What is an ACL? (Anterior Cruciate Ligament)
The diagram on the right shows the main structures in a healthy (right) knee.
The ACL joins the back of the femur (thighbone) to the front of the tibia (shinbone). It helps to stabilise the knee. You can damage it by a twisting movement or a movement where your body continues to move forwards but your foot stays put. E.ge dodging, pivoting or landing from a jump. The main goals of ACL surgery and rehabilitation are to restore knee stability and to allow your return to work and sport as soon as possible.
Surgery (Anterior Cruciate Ligament)
Reconstruction of an ACL involves replacing the torn ligament usually with part of the hamstring, from behind the knee or sometimes part of the patellar tendon or quadriceps tendon.
The surgeon drills tunnels through the bone. Your new ACL is brought through these tunnels, and then secured. As healing occurs, the bone tunnels fill in to secure the tendon.
Why do I need physiotherapy after my operation?Rehabilitation starts immediately after your surgery. The rehabilitation is just as important as the surgery itself. You need commitment and effort to make the most of your rehabilitation.
To make sure your progress is quick and safe your physiotherapist(s) will follow a specially designed programme based on up to date information.
• To minimise swelling
• To regain full range of movement
• To restore normal walking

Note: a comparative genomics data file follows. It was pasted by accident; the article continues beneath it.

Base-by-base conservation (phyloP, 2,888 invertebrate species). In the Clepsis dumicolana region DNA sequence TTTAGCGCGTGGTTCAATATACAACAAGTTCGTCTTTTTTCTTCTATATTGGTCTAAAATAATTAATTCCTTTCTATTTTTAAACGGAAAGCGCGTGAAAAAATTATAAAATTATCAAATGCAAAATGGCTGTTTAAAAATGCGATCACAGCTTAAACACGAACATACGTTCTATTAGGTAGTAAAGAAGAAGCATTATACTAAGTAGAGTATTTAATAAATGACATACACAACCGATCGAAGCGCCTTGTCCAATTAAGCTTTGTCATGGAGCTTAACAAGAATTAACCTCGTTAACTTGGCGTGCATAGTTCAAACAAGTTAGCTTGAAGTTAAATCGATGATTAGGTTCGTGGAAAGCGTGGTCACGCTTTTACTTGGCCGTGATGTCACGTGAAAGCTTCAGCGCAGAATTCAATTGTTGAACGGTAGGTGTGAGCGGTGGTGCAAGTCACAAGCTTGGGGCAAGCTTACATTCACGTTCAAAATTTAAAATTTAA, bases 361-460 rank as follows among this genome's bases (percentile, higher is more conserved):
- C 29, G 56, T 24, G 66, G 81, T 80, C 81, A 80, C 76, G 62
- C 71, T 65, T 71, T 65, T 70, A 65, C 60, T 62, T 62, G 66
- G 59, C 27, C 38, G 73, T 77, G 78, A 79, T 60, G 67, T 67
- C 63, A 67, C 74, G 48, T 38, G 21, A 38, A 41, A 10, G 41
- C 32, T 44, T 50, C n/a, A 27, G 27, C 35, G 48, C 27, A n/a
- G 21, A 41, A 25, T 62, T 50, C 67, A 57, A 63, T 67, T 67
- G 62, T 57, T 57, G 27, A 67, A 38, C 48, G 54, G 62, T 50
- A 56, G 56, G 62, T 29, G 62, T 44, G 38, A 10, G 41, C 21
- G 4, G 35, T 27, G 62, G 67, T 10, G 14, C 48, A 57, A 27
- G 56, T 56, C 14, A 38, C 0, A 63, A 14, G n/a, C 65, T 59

• To strengthen muscles
• To allow safe return to sporting activities
Your physiotherapy care
– Immediately after surgery
You will return from theatre with a padded crepe bandage from your calf to thigh.
You may have had local anaesthetic put into your knee. These often cause numbness and a feeling that you are unable to move your leg. This is normal and usually improves within a few hours. The\ staff will offer painkillers and we strongly advise you to take these regularly to minimise discomfort and swelling. The padded bandage will change to a light wound covering and tubigrip.
– Going home from hospital
We will give you walking sticks or crutches to help you walk and to get about, until you have better control of your leg muscle. We will show you how to use them properly to walk and when on stairs.
It is really important that you take good care of your wound and pain control. It is also important to keep down any swelling.
Wound pain is normal, this will gradually lessen over the next few days. Use the painkillers supplied regularly as prescribed. If pain or swelling increase contact us
Change the clear wound dressing. You may see dark blood stains – don’t worry this is normal.
If your wound becomes hot, red and weeps fluid, contact us
Swelling and heat
Swelling is normal immediately after surgery. Use a cold pack if your knee is hot and swollen. You can make a cold pack by wrapping a bag of frozen peas in a damp tea towel. Remove the tubigrip and apply the cold pack to your knee for not more than 15 minutes at a time. You may reapply it once your knee has returned to its normal temperature. Wear the tubigrip during the day but remove it at night to allow your circulation to flow properly.
Going up stairs
1. Place crutches or stick down onto step
2. Place operated leg onto same step
3. Finally place unoperated leg onto same step
Going down stairs
1. Place unoperated leg up onto step
2. Place operated leg onto same step
3. Finally place sticks or crutch onto step
“Up with the good, and down with the bad”
Always use your crutches or sticks to support the operated leg.
Always use the handrail, if there is one, as well as one stick or crutch.
When can I return to normal activities?
Every individual is different and you should follow the advice of your physiotherapist. The following is a rough guideline:
- Walking without crutches: as advised by your physiotherapist
- Work at a desk: approximately 2 – 4 weeks
- Other jobs: depends on activity
- Driving: approximately 4 – 6 weeks
- Return to sport: as advised by your physiotherapist